yeah, but it'll be the quoted qualified symbol that gets passed to crux/q, so if you carelessly syntax quote everywhere you'll actually accidentally never do unification, and always clojure.core/=?


should probably be mentioned somewhere if true :)

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oh I see, hmm, yeah maybe :thinking_face: I guess you can confirm pretty quick with the debug logs turned on


2020-12-08T22:17:46.740Z machina DEBUG [crux.query:326] - :where [[:pred {:pred {:pred-fn #function[clojure.core/>=], :args [app.db/?r 0]}}] [:triple {:e app.db/?e, :a :rank, :v app.db/?r}] [:triple {:e app.db/?e, :a :foo, :v app.db/foosx}] [:pred {:pred {:pred-fn #function[clojure.core/=], :args [app.db/foos app.db/foosx]}}]]
2020-12-08T22:18:03.103Z machina DEBUG [crux.query:326] - :where [[:range [[:sym-val {:op >=, :sym ?r, :val 0}]]] [:triple {:e ?e, :a :rank, :v ?r}] [:triple {:e ?e, :a :foo, :v foosx}] [:range [[:sym-sym {:op =, :sym-a foos, :sym-b foosx}]]]]


the effect of s/￱`￱/'


wow, okay, yes we need to document this! thanks for checking and thinking of it in the first place 🙏


my pleasure :) In general unification is "better" to do I assume?


definitely yeah, because it's like realising that two virtual indexes are the same virtual index, otherwise it will scan each item in the two virtual indexes and run (e.g.) clojure.core/= on each of them (...or something approximately as inefficient sounding).


sounds good. I distinctly remember skipping all my prolog lectures so unfortunately all the resources I'm turning up are going over my head now

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Looking at your previous query debug log above I see now it wasn't even using the >= range predicate (using clojure.core/>= instead), so I'm surprised it ever returned sorted results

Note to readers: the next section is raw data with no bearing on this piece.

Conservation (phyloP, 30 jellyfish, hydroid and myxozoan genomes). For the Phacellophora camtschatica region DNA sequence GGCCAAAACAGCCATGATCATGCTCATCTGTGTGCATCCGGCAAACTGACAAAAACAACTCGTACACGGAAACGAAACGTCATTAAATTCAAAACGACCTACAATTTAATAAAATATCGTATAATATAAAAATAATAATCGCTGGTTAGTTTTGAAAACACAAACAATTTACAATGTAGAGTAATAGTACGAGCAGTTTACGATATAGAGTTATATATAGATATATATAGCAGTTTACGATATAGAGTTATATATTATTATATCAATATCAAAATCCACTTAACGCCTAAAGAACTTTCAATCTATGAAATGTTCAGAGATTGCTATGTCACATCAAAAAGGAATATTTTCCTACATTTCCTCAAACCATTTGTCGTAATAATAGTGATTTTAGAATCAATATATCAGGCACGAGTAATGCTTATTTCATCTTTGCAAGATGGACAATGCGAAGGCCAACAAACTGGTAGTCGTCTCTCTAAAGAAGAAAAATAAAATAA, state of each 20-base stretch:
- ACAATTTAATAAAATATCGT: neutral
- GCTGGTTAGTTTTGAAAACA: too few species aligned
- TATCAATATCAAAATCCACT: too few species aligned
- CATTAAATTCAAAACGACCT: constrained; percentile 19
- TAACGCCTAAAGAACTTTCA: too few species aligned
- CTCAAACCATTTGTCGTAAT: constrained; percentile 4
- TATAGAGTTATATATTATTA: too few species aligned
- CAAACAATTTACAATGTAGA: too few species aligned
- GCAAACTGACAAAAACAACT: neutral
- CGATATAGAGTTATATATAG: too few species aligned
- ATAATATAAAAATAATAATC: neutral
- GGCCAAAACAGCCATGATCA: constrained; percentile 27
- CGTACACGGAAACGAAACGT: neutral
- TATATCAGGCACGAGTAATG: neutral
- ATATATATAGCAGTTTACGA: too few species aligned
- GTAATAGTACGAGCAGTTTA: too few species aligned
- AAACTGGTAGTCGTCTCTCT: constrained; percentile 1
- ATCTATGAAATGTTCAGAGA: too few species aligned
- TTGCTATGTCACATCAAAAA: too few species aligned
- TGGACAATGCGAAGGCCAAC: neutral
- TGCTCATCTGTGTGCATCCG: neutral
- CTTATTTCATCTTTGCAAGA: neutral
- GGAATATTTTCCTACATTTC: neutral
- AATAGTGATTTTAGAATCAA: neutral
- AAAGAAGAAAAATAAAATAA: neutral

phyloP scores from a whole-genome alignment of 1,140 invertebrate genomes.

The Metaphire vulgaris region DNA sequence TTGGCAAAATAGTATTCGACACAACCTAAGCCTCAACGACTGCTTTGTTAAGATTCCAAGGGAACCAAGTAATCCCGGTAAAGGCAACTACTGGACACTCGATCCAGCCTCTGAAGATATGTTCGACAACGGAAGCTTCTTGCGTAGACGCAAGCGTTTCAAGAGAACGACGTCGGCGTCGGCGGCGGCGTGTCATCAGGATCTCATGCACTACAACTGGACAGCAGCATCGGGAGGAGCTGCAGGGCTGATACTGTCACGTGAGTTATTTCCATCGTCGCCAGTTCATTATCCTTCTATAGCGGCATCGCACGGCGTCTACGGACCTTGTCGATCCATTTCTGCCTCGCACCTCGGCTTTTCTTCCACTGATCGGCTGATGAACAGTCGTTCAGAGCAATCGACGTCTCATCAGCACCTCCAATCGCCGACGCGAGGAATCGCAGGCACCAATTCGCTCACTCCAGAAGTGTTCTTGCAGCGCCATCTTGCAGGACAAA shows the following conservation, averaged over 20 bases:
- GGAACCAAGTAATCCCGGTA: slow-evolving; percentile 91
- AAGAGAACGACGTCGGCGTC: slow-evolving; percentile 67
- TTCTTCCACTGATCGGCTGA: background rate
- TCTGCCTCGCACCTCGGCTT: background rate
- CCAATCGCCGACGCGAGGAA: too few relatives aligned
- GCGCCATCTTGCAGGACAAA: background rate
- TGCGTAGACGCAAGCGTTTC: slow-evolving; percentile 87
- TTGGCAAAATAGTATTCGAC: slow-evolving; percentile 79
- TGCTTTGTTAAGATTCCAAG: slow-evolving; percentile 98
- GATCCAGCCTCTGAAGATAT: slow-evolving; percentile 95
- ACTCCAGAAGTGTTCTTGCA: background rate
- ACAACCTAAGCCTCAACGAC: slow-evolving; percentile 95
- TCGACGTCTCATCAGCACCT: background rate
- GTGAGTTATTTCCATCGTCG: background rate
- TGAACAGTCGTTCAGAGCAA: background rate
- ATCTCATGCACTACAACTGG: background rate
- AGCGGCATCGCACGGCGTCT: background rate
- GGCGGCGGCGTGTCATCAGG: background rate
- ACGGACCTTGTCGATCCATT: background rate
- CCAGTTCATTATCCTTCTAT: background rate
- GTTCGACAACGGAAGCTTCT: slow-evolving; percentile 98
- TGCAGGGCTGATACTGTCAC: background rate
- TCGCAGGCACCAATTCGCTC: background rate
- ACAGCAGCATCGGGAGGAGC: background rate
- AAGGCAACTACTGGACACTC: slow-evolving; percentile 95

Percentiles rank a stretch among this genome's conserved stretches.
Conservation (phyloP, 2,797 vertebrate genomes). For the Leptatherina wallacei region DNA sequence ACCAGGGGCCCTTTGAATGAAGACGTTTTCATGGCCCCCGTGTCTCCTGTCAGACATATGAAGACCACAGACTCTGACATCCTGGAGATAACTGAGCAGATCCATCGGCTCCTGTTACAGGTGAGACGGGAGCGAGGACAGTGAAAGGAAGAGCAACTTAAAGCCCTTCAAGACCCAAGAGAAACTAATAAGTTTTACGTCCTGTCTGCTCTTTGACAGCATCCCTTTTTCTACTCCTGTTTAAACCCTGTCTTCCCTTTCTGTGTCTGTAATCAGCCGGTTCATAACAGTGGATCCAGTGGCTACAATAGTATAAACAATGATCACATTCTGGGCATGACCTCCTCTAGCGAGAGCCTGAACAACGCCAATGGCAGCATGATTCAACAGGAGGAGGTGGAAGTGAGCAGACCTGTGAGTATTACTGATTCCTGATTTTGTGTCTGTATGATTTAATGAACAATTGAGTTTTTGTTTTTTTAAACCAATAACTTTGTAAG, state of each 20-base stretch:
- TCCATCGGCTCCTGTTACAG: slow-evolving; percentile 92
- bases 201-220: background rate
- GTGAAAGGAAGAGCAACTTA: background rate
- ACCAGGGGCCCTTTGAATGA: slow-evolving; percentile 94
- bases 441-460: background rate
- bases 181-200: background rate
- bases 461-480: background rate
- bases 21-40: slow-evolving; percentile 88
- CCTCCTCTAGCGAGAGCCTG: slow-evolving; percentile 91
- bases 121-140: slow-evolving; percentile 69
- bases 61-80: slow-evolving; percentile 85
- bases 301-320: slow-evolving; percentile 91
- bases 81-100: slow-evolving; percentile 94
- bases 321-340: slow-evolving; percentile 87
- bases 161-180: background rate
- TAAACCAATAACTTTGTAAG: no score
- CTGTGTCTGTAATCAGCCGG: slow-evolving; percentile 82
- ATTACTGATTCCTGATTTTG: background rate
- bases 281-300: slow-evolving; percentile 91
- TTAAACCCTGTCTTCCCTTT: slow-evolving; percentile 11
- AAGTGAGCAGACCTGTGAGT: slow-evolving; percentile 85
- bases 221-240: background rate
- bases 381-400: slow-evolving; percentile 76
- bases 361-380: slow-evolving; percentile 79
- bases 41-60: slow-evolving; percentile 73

Oh gosh, sorry about this, I'm telling lies, the predicate constraint that does unification is == not = = is simply doing clojure.core/= anyway


The point still stands for > >= < <= though


ah, right that's a >= sign. The point would also stand for == as well I take it


but I guess you'd never use it in a query directly, probably binding it with a tuple instead


Huh, TIL clojure.core/== is a thing! And just to backtrack on what I just said a bit, = actually will be treated as a range predicate in the same way as > >= < <=, I spoke too soon. You can see it here:


> but I guess you'd never use it in a query directly, probably binding it with a tuple instead Not certain what you mean by binding with a tuple, but it is definitely more efficient to unify than anything else. There are some examples of using [(== ... in here: (and also plenty of using [(= ...)


e.g. you could write (p1 :crux.db/id p2) instead of (== p1 p2) -- but actually I like == better


ah, I don't think that works for all of them though


ctrl+f == on has 0 hits, so that's the source of my ignorance :)


Yes, very fair criticism, the query page needs a lot of work to catch up with everything the engine can do these days! We have a plan to get things in shape soon, particularly before we embark on a big phase of marketing in Q1


ok, sorry to bump this thread (probably should have used zulip) but I played around a bit more with the join order, armed with new knowledge of unification. I think the difference in sort order is actually caused by the difference between == and =


;; not sorted by rank
    '{:find  [?rank ?fresh]
      :where [[?e :entry/rank ?rank]
              [(>= ?rank 0)]
              [?e :entry/fresh? ?fresh]
              [(== ?fresh true)]]}))

:query {:find [?rank ?fresh], :where [[?e :entry/rank ?rank] [(>= ?rank 0)] [?e :entry/fresh? ?fresh] [(== ?fresh true)]], :in nil}
:join-order :aev ?e ?rank {:e ?e, :a :entry/rank, :v ?rank}
:join-order :ave ?fresh ?e {:e ?e, :a :entry/fresh?, :v ?fresh}
:where [[:triple {:e ?e, :a :entry/rank, :v ?rank}] [:range [[:sym-val {:op >=, :sym ?rank, :val 0}]]] [:triple {:e ?e, :a :entry/fresh?, :v ?fresh}] [:pred {:pred {:pred-fn ==, :args [?fresh true]}}]]
:vars-in-join-order [?fresh ?e ?rank]
:attr-stats {:crux.db/id 18576, :entry/rank 13178, :entry/fresh? 13178}